I had the opportunity to sit in on a webinar on “The Creative Economy” that is considered to be the direction the future of business is headed in compared to the traditional business methods of the past. What is meant by the term “The Creative Economy?” It’s one where business revolves around the customer versus the past where the customer revolved around the business.
The Creative Economy also breaks from tradition in the sense that it means the goal of a company is no longer about making money for the stakeholders but about delighting customers. But, you ask, isn’t “maximizing shareholder value” the mantra of Wall Street? Good question. Listen to what these CEOs have to say about that mantra:
Jack Welch former CEO of GE: “the dumbest idea in the world”
Vinci Group Chairman/CEO Xavier Hulliard: “totally idiotic”
Paul Polman, CEO of Unilever: (has denounced) “the cult of shareholder value”
Marc Benioff, CEO of Salesforce declared this still-pervasive business theory “wrong”
I guess it’s quickly losing favor with those who should know.
The Internet and “The Cloud” are enabling “The Creative Economy.”
Which brings me back to my initial question, “What if…”. What if radio stations were supposed to be small operations? What if the radio industry wasn’t meant to scale?
When I entered the radio business, companies were limited in the total number of radio stations they could own; in the entire USA. It was known as the 7-7-7 rule. A single company could own not more than 7 AM, 7 FM and 7 TV stations in all of America.
What this created was competition between owners of radio stations in a market. Each station was a team of people working as hard as they could to win the audience in that market. The focus was all about the listener or the viewer. Win the most listeners/viewers and advertisers would soon follow to showcase their wares on that radio or TV station’s airwaves.
Hearing “The Creative Economy” described on this webinar was like radio déjà vu.
In 1996, President William Jefferson Clinton signed the Telcom Act of 1996 into law. That was the moment that the “land rush” for broadcast properties began and Wall Street became heavily invested in the radio industry. Wall Street would bring its “maximize shareholder value” mantra to broadcasting.
This point was really brought home to me in 1999 when my stations were sold to a large radio consolidator. The head of this “big box” radio operator told us that we needed to “sell, sell, sell” that it was all about making money for the company and “maximizing shareholder value.”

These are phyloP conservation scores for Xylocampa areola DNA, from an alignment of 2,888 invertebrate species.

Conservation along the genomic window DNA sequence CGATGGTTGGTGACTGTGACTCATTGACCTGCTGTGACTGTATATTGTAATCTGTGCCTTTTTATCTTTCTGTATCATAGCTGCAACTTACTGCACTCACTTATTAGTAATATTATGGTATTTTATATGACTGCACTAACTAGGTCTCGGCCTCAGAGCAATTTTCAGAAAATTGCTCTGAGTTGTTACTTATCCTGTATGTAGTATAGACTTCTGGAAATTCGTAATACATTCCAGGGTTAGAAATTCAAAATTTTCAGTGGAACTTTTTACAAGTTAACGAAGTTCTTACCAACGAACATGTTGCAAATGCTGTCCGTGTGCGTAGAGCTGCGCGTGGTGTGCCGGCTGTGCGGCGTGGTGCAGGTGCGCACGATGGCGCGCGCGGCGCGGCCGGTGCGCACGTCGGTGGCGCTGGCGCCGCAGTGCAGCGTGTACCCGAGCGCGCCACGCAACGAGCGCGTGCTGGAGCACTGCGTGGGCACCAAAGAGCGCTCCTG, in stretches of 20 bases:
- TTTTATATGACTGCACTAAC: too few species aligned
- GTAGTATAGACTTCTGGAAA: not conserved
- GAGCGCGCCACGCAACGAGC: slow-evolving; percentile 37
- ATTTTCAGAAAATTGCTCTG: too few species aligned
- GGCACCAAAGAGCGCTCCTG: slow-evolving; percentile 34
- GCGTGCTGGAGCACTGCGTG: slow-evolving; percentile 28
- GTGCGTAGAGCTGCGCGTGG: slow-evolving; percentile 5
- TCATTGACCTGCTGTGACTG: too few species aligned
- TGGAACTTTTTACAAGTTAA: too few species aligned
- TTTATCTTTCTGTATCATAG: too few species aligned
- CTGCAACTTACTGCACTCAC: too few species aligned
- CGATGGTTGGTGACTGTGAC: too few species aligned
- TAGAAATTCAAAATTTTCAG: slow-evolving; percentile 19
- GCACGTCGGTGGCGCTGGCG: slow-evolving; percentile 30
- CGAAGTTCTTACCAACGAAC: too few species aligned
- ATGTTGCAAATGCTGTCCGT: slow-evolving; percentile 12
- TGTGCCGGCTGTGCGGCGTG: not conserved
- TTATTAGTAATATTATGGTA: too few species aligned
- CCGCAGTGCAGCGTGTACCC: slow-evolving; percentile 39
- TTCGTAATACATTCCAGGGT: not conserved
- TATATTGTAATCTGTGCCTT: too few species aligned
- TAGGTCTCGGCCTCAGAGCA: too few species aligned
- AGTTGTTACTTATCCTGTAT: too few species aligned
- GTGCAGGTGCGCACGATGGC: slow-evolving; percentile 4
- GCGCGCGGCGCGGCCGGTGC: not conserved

This “pump up the troops” speech left me cold. I was brought up in a radio world that was about operating “in the public interest, convenience and/or necessity.” I was brought up in a world where if we treated the members of our team well, our team focused on delighting the listener, the advertisers would flock to our station and the owners would be rewarded for doing everything right. That view of life served me well my entire radio career.
Needless to say, I opted not to remain with this new company.
However, I would find myself playing “musical chairs” going forward as it was getting impossible to not be working for a company that hadn’t adopted this modus operandi.
Steve Denning, who writes for Forbes, lead this webinar and pointed out that economics was driving the change for companies worldwide. He told us that no company is doing it all right. Companies like Apple, Amazon, Google and Salesforce are moving in the right direction. In fact, Tim Cook is better at navigating the change to this style of management than Steve Jobs ever was and it no doubt is contributing to Apple being the most valuable company in the world. To give you an example of what it means to focus on the customer first, consider Tim Cook telling an investor in Apple this:
“If you want me to do things only for ROI reasons, you should get out of this stock.”
That was kind of radio world I grew up in. We always tried to do the right thing for our employees, our listeners, our advertisers and the money would follow.
I’m encouraged that radio people who sold out when Wall Street was buying, are now getting back into the radio business with that same ethic, spirit and sense of innovation that seduced me into a four decade long radio career. They understand the concept of “The Creative Economy” because that’s how they built their radio companies the first time around. They also understand that today, radio is more of a concept of operation than a method of delivery.
I’m excited to be working with the next generation of radio broadcasters at my university knowing that radio’s future has never been brighter.